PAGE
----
Algeria: Release human rights lawyer tried on bogus terrorism-related charges

Algerian authorities must immediately release human rights lawyer Abderraouf Arslane and drop bogus “false news” and terrorism-related charges against him which stem from his defense of Hirak activists and the expression of his opinions online, said Amnesty International today ahead of the start of his trial on 30 November.

Abderraouf Arslane was detained on 26 May 2021 in the Court of Tebessa, where he was defending three activists – Aziz Bekakria, Redouane Hamidi and Azeddine Mansouri – who had been arrested earlier that day. After the hearing, the prosecutor ordered the detention of Arslane pending investigation on vague accusations of alleged ties with members of Rachad, an unregistered political movement, and his participation in public debates on the 2019-2021 Algerian protests, also known as the Hirak movement, neither of which are recognizable crimes under international law. 

“It is terrible that the Algerian authorities are incarcerating a lawyer simply for doing his job and peacefully exercising his right to free speech. Abderraouf Arslane’s imprisonment and prosecution send a chilling message to lawyers across the country who dare to defend activists or speak up about human rights, especially in the context of the ongoing crackdown on dissent in Algeria,” said Amna Guellali, Amnesty International’s Deputy Director for the Middle East and North Africa.

“The Algerian authorities must immediately release Abderraouf Arslane from arbitrary pre-trial detention, drop all unfounded charges against him, and cease the judicial harassment and intimidation aimed at unlawfully repressing his legal activities.”

According to the minutes of the prosecutor’s interrogation session, which Amnesty International reviewed, a prosecutor interrogated Arslane in relation to online videos in which he spoke about the Hirak movement and criticised the ongoing repression of activists by the authorities. He was also questioned about his relationship with his client, Aziz Bekakria, who the authorities have detained merely for his membership in the Rachad movement. In May 2021, the Algerian authorities arbitrarily designated Rachad and the Movement for the Self-determination of Kabylie (MAK) as “terrorist organizations”. Arslane denies being a member of Rachad. 

Prosecutors charged Arslane with “participating in a terrorist group” under Article 87 of the Penal Code, which is punishable by up to 20 years in prison, and for “spreading false news” under Article 196, which brings an additional three-year sentence and a fine. 

During his interrogation, Arslane told the prosecutor that he had been representing Aziz Bekakria in the cases brought against him for participating in the Hirak movement.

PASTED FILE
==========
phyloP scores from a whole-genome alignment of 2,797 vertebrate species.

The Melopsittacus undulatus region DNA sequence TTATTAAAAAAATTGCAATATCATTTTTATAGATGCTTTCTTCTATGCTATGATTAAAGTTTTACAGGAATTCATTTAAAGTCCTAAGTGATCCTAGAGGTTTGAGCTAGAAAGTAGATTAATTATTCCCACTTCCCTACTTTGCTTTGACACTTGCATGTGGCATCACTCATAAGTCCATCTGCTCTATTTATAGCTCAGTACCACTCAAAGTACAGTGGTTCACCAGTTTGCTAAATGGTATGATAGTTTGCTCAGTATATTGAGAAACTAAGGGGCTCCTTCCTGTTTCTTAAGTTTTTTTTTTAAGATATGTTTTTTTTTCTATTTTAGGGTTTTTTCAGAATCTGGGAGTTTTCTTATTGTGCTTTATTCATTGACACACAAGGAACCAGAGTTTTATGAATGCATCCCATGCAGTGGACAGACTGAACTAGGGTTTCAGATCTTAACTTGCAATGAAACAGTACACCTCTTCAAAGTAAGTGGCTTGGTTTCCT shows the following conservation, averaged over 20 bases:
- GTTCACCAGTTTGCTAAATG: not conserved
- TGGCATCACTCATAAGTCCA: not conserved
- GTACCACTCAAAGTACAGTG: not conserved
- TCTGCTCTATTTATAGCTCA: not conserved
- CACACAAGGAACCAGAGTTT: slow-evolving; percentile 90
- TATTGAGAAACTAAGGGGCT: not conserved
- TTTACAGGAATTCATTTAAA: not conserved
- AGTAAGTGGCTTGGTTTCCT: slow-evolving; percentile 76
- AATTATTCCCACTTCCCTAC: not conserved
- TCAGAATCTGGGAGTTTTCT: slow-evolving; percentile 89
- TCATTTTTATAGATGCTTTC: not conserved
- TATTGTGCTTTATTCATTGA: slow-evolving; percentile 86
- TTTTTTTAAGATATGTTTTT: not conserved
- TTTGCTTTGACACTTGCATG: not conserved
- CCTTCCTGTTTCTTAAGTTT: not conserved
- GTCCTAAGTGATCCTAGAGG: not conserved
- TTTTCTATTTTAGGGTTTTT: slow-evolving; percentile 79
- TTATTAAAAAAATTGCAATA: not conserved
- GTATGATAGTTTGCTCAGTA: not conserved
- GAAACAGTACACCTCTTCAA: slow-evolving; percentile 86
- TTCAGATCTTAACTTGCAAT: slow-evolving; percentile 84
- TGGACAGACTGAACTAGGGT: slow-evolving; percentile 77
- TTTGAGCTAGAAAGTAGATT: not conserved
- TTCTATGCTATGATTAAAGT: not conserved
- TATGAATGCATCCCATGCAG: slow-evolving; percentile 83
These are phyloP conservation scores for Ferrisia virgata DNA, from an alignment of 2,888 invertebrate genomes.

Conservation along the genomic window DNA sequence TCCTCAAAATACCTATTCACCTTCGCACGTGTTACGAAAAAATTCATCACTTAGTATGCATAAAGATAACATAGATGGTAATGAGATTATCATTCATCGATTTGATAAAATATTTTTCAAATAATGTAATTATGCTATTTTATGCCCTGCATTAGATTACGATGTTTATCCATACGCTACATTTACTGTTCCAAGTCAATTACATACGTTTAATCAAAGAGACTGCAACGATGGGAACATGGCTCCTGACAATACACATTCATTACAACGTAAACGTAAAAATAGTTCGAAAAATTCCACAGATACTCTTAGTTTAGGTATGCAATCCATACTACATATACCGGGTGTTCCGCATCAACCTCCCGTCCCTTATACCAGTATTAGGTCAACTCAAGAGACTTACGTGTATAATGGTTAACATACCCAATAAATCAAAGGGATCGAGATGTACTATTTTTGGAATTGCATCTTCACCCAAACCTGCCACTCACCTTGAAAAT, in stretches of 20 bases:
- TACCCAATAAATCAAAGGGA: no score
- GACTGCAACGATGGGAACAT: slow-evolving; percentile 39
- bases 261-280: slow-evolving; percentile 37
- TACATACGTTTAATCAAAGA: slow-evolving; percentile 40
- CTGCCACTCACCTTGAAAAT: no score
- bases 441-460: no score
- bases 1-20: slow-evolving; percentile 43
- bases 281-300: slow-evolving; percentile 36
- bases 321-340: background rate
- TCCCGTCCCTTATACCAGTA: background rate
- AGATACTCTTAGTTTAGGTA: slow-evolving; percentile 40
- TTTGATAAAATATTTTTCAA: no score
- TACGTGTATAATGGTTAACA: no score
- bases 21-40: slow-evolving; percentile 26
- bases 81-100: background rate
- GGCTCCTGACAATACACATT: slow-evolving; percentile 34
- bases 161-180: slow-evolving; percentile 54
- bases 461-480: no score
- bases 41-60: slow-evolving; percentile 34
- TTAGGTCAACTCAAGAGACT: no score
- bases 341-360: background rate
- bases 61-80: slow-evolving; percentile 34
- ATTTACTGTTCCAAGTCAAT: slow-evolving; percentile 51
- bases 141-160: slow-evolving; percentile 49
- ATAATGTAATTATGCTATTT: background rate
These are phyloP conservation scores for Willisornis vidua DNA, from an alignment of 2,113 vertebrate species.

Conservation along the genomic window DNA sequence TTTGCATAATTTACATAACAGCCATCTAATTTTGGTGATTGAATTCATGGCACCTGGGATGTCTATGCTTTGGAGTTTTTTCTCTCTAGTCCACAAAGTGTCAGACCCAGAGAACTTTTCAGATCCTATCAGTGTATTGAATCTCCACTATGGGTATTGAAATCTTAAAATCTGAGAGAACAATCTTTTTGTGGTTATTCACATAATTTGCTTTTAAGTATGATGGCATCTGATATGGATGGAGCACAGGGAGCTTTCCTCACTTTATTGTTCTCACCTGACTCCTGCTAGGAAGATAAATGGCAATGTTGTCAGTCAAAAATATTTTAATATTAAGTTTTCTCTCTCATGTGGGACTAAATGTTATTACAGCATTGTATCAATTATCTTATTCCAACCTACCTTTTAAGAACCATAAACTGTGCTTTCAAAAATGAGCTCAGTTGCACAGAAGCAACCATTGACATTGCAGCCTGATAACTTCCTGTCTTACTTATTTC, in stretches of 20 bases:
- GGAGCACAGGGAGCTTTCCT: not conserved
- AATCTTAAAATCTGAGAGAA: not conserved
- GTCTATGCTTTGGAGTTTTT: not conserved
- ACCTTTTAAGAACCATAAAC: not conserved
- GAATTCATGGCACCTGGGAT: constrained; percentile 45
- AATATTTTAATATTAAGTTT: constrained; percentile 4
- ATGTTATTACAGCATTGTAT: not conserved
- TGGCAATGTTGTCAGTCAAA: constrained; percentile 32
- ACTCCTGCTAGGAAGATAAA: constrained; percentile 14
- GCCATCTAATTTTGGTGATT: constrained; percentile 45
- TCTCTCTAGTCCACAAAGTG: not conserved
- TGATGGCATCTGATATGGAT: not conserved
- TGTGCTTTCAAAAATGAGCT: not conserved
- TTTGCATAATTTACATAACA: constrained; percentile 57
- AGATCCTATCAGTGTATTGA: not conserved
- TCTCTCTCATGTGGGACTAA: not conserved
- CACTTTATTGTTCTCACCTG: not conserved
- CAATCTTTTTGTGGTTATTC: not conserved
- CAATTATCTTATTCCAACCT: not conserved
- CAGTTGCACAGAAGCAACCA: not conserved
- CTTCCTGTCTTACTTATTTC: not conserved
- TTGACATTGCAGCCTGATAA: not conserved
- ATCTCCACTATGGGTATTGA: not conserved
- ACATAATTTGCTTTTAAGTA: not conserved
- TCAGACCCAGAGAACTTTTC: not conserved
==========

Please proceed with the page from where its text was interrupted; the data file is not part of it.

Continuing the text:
The prosecution of Abderraouf Arslane deals a hammer blow to the rule of law and access to justice in Algeria. The authorities must ensure that all lawyers are able to carry out their crucial legal work without fear of reprisals or arbitrary restrictions.

Amna Guellali, Amnesty International


Since April 2021, the Algerian authorities have increasingly resorted to using vaguely worded, terrorism-related charges to prosecute journalists, human rights defenders and political activists. Dozens of individuals have been arrested and prosecuted under terrorism charges for their alleged ties to Rachad and MAK. Those prosecuted include human rights defenders and journalists Kaddour Chouicha, Said Boudour and Djamila Loukil, along with 12 other activists.

In 2014, the UN Special Rapporteur on the Independence of Judges and Lawyers, warned about “cases in which lawyers have been sanctioned because of political activities, advocacy work, confusion between the lawyer’s cause and his/her client’s cause, and involvement in the legal representation of clients in sensitive cases.” She called on governments “to refrain from criminally convicting or disbarring lawyers for the purposes of silencing them, preventing them from criticizing public policies or obstructing them in their legal representation of specific clients.” 

According to the United Nation’s Basic Principles on the Role of Lawyers, governments should ensure lawyers “are able to perform all of their professional functions without intimidation, hindrance, harassment or improper interference” and they should also “not be identified with their clients or their clients’ causes as a result of discharging their functions”. Legal representation is fundamental to the right to a fair trial, which is enshrined in numerous treaties binding on Algeria, including the International Covenant on Civil and Political Rights and the African Charter on human and peoples’ rights.